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This week's Millennium Monday recap looks back at S01xE05 - "522666". Read after the jump to check it out.


  • This episode is written by Glen Morgan & James Wong, and directed by David Nutter.
  • In the opening bar scene someone laughs in the background that really sounds like Gillian Anderson, have a watch and see if you can hear it too.
  • The posh British accents in this scene are hilarious. I live in England and I never hear accents like them.

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  • The cigarette close ups are very X-Files. Apparently in the Carter-verse smoking = evil.
  • We hear the announcer on Frank's TV saying, "Call it one of the best new shows of the season, Sundays, after football" - That's Fox slipping in that they just got the rights to NFL Football, the new scheduling position for The X-Files, AND what people were saying about Millennium itself!

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  • Frank makes a huge leap after watching the news. He must see something in this incident that we don't.
  • I found the placement of the credits in this episode quite odd. I'd have put them after the explosion, before we see Frank.

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  • This week's quote comes from Sartre's book "Being and Nothingness". In the book he attempted to try to prove the existence of free will.

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  • "Deadeye Dick" is a novel by Kurt Vonnegut in which the protagonist, Rudy, commits accidental manslaughter as a child. At the end of the book Rudy's hometown is destroyed by a bomb.

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  • Task force leader Agent Pierson is played by Sam Anderson. He appeared in "The Pine Bluff Variant" and was a regular on Lost.
  • "The Turner Diaries" is a novel by William Luther Pierce depicting a revolution in the US that will see the government overthrown by white supremacists. Pages from the novel were found in Timothy McVeigh's car.
  • The Abu Nidal Organisation (ANO) is a Palestinian terrorist group also known as Fatah–The Revolutionary Council. They were very active in the early 90s. Pete is talking about the Israeli-Palestinian peace talks which had begun earlier in the year.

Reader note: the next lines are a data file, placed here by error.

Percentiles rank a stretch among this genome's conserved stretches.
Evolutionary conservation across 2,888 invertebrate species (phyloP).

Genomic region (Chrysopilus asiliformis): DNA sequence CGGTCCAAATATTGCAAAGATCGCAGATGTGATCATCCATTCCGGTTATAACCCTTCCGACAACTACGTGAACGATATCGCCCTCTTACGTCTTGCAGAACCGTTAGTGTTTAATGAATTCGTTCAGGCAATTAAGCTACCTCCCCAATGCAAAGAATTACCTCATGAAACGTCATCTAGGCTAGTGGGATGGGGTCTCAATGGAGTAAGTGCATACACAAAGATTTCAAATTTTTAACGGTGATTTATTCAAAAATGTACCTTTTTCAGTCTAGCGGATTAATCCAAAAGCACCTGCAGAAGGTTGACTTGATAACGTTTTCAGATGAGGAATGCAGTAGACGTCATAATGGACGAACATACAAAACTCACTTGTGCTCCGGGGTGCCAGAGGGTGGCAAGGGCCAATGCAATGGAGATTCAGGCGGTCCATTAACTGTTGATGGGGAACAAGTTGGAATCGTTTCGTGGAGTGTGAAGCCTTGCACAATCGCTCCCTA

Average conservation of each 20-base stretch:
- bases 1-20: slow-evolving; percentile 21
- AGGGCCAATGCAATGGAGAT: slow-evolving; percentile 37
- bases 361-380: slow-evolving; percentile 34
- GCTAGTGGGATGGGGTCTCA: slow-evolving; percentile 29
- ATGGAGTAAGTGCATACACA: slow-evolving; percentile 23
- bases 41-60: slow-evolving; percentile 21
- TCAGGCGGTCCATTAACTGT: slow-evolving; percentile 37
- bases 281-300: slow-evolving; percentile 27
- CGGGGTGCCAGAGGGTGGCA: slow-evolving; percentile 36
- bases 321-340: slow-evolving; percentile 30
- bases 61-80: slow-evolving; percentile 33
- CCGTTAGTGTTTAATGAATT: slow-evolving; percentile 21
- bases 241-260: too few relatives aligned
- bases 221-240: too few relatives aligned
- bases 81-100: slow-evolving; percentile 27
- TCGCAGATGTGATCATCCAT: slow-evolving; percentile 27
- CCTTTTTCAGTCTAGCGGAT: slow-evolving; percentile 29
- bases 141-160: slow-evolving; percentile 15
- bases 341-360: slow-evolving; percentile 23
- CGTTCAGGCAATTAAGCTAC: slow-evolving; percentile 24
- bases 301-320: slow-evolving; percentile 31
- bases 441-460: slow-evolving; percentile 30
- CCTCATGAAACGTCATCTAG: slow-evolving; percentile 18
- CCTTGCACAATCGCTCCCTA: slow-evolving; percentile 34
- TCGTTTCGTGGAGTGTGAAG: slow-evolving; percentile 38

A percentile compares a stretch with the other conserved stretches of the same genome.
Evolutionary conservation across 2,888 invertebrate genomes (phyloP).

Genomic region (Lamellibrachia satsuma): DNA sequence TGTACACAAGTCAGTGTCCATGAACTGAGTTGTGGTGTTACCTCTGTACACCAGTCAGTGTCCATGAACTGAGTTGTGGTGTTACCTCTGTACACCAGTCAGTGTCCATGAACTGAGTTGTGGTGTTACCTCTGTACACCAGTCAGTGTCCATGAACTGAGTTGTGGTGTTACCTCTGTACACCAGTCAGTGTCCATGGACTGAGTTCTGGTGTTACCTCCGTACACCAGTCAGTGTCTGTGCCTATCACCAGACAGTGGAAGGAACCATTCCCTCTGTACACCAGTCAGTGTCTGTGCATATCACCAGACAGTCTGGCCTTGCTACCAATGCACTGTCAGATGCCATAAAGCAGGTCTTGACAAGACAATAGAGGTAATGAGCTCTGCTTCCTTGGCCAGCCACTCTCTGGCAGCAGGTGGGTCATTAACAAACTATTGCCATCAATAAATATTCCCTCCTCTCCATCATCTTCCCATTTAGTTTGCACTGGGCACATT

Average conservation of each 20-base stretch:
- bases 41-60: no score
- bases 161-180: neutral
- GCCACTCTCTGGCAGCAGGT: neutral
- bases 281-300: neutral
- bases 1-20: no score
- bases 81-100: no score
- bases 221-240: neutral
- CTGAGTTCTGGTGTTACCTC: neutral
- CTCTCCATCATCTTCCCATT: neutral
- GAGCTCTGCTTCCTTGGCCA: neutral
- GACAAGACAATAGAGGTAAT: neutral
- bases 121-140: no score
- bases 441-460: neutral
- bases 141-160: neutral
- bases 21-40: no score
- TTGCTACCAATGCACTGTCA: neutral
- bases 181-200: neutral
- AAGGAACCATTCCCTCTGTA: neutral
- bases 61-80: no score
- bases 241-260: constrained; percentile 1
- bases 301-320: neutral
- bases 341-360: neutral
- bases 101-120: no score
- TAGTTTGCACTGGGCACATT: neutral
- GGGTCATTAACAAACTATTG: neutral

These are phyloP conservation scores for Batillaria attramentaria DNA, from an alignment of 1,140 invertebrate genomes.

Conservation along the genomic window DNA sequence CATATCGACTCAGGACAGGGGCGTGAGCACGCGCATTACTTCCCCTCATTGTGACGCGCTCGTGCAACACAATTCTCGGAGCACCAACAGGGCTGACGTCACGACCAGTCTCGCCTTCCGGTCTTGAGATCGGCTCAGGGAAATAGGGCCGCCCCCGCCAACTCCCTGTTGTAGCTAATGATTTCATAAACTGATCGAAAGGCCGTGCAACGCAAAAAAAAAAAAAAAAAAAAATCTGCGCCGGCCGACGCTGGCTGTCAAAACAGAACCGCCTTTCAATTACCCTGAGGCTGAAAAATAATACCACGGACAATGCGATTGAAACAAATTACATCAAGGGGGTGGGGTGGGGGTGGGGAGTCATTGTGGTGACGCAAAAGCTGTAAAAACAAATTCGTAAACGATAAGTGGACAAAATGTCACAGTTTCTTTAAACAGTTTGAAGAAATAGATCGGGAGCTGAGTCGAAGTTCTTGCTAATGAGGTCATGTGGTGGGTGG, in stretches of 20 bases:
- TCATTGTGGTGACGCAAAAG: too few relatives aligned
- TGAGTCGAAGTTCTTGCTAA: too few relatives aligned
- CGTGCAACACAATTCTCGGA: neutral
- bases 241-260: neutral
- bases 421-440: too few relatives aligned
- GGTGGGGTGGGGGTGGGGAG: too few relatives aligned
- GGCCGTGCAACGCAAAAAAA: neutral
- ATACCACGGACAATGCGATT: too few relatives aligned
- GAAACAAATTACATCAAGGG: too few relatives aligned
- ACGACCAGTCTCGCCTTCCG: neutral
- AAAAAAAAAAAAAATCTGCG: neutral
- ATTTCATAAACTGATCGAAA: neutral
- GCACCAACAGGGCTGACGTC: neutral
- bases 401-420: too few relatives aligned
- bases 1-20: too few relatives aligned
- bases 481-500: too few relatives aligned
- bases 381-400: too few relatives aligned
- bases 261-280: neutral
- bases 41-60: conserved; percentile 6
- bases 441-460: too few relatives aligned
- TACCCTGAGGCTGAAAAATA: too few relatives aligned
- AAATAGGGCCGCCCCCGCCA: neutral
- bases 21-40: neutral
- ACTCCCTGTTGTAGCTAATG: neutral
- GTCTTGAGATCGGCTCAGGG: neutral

• In real IRA bombings the caller speaks the codeword, usually to police or the media. They are not dialled in with a keypad like this. My home city Manchester was blown up by the IRA in 1996, five months before this episode aired. The bomb was called in with a codeword. The object of the codewords is to allow evacuation of the area and minimise loss of life. As a result no one died in the Manchester bomb.

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  • It's really not the most subtle of codewords is it? Sounds like one Wile E Coyote might choose.
  • Agent Takahashi (Hiro Kanagawa) appeared in "Firewalker" and "Synchrony".
  • Just look at that elegant, palm sized cell phone Frank has!

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  • Our killer Raymond Dees is played by Joe Chrest. He will be starring in both Ant-Man and Mockingjay Part Two later this year.
  • Agent Sullivan (played by Robert Lewis) appeared in "Eve", "Duane Barry", and "Paper Clip".

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  • Cell phone technology is still very new here, it needs explaining to the audience much more than it would do today.
  • The surveillance vans being used here are about as subtle as that car Starsky & Hutch used to drive around in.
  • Agent Nolan in the background is played by William MacDonald. He appeared in "Fallen Angel", "The Host", "2Shy", "Unhruhe", & "Chinga".
  • Dees demonstrates the very definition of bad guy monologging.
  • Interestingly the promo for "522666" invited viewers "inside the mind of a terrorist". Dees is anything but your standard terrorist.

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  • Catherine gets an insight into what Frank does tonight. It's a difficult thing for her to hear but it adds to her understanding.
  • There's a bomb somewhere! Check the vending machines!
  • The receptionist (Lucia Walters) appeared in "Leonard Betts". 
  • If the bombed building looks familiar, it's because it also played the Eurisko building in "Ghost in The Machine".

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  • Remember that Jordan had a nightmare about her dad earlier in the episode...
  • Lance performed all his own stunts in this episode. He was 56 years old at the time.
  • Frank's doctor is called Doctor Bowman - could that be a reference to Rob?

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  • Pierson's fears over arresting Dees refer to the bombing of Centennial Olympic Park in Atlanta four months before this episode aired. A security guard discovered the bomb & evacuated the park. He was falsely implicated by the FBI and the media focused on him as the culprit.
  • Is there anyone out there who doesn't know about Frank's visions just by looking at him?

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  • The desire to gain fame through violent acts is even more prevalent today back in 1996. The Isla Vista shootings are a prime example.

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  • The Unofficial Companion to the show discusses terror attacks on US soil in the 522666 chapter. It makes for an interesting read because it was written several years prior to 9/11 and discusses how suicide bombers have become a rarity.

Screencaps courtesy of Chris Nu.